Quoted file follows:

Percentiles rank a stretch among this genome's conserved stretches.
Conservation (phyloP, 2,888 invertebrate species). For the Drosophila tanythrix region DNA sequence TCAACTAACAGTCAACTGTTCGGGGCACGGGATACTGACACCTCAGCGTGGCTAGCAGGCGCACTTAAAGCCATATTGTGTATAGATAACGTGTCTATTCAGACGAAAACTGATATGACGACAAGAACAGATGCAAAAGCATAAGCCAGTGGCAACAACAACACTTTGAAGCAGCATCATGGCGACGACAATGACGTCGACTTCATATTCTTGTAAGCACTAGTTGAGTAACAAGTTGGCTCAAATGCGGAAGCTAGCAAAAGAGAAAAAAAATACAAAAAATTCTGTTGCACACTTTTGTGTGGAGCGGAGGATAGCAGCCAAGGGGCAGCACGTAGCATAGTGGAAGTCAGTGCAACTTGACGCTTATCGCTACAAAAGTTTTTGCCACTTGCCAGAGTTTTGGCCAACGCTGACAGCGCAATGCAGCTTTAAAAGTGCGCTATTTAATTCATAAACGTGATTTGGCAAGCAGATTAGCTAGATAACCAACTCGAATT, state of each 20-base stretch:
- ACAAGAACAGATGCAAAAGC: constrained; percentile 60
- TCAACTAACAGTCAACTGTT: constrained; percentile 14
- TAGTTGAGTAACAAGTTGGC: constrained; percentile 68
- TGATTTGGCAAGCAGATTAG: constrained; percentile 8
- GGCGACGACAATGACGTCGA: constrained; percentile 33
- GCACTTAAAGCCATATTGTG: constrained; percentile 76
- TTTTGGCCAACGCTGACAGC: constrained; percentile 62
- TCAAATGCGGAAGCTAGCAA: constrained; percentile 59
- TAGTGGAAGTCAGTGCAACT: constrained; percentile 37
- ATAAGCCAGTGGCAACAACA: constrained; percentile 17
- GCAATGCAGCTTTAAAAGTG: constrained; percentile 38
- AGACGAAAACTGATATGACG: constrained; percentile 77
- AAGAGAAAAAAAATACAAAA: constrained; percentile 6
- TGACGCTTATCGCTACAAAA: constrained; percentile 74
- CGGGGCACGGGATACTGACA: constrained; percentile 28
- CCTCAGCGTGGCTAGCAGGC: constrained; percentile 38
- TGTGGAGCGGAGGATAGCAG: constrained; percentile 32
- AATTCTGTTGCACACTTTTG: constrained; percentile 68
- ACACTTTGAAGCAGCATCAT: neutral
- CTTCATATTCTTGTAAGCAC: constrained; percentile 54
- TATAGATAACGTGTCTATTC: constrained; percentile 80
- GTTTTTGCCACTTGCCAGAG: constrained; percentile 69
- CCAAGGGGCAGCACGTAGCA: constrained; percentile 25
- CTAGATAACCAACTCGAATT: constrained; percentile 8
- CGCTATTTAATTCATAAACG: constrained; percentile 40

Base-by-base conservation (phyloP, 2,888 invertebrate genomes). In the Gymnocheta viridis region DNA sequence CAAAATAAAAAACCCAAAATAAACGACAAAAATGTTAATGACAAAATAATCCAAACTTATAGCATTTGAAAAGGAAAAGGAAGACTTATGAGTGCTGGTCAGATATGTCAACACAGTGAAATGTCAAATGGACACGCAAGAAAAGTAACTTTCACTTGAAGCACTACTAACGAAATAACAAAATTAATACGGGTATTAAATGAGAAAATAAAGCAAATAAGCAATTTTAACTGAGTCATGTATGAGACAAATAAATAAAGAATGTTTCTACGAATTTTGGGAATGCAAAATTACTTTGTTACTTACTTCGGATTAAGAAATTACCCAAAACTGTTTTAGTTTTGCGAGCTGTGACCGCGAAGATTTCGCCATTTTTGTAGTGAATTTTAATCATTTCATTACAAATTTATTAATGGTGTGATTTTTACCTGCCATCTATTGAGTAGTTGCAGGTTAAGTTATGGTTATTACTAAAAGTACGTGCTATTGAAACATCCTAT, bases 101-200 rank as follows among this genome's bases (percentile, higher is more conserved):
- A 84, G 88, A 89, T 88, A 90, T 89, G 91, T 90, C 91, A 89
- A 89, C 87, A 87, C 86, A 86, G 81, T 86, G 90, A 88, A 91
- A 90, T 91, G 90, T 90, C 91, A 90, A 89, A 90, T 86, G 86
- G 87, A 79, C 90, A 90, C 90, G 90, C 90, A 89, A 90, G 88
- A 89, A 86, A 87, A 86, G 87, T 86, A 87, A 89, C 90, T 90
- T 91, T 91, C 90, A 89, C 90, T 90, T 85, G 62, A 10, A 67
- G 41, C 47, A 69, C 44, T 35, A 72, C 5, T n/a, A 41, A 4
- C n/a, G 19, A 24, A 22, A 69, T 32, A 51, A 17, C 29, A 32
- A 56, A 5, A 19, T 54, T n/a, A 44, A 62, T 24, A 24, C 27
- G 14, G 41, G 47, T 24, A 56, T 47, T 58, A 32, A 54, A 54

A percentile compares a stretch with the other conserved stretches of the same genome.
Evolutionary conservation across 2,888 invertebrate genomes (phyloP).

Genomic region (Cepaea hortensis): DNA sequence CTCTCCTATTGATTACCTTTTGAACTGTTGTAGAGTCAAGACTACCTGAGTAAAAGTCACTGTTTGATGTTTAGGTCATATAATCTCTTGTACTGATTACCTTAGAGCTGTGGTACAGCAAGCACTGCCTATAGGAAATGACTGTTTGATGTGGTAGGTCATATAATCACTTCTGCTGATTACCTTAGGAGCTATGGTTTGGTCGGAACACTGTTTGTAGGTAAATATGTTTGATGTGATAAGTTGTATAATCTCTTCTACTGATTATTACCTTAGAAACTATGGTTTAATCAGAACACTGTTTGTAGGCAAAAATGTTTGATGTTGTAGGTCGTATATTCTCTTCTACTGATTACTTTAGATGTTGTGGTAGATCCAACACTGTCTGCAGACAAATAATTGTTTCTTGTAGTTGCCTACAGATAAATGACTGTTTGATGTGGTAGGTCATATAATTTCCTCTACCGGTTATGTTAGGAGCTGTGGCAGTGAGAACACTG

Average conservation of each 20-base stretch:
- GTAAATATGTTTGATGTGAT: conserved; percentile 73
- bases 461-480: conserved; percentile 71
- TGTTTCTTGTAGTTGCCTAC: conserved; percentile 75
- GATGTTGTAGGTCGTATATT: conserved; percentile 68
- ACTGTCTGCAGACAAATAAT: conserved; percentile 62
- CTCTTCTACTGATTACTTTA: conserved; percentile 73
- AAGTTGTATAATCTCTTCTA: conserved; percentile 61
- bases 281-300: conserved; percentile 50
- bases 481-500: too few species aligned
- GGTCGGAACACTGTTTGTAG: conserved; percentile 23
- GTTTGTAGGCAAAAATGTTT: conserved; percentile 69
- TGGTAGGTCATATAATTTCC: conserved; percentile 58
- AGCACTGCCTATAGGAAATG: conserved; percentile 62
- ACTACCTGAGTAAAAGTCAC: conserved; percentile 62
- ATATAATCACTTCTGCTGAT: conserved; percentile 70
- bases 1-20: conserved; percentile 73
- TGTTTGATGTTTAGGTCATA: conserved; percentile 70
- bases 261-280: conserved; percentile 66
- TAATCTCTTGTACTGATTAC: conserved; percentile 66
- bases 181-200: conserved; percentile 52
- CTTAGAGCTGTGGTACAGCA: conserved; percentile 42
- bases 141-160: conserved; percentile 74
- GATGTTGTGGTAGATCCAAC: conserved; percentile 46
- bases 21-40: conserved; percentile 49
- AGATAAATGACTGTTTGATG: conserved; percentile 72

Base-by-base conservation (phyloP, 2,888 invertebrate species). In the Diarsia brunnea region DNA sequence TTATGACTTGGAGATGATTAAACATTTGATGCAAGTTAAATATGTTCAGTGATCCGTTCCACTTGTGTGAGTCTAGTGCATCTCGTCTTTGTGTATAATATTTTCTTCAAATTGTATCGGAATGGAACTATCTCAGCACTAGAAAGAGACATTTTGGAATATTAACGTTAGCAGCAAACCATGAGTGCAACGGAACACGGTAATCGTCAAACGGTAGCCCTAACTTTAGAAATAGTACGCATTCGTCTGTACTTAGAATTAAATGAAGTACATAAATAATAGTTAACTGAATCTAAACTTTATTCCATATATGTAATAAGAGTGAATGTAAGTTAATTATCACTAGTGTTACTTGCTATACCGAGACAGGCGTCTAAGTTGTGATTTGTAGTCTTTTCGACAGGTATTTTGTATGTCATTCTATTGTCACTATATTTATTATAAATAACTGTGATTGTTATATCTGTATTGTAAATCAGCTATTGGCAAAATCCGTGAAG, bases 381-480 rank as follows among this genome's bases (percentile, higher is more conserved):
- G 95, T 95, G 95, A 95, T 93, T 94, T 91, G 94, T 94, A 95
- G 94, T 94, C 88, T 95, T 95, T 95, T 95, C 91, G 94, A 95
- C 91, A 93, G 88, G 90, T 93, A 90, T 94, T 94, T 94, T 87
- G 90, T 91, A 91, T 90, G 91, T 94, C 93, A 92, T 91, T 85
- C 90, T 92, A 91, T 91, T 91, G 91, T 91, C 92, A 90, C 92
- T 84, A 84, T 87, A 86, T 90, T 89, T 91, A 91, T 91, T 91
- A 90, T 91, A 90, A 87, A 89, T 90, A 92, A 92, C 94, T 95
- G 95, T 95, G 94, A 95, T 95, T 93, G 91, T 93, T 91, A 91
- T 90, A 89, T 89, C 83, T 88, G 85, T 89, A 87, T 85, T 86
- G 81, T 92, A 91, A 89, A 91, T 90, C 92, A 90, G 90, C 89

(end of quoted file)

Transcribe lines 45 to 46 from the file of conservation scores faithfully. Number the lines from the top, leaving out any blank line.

- TGTTTCTTGTAGTTGCCTAC: conserved; percentile 75
- GATGTTGTAGGTCGTATATT: conserved; percentile 68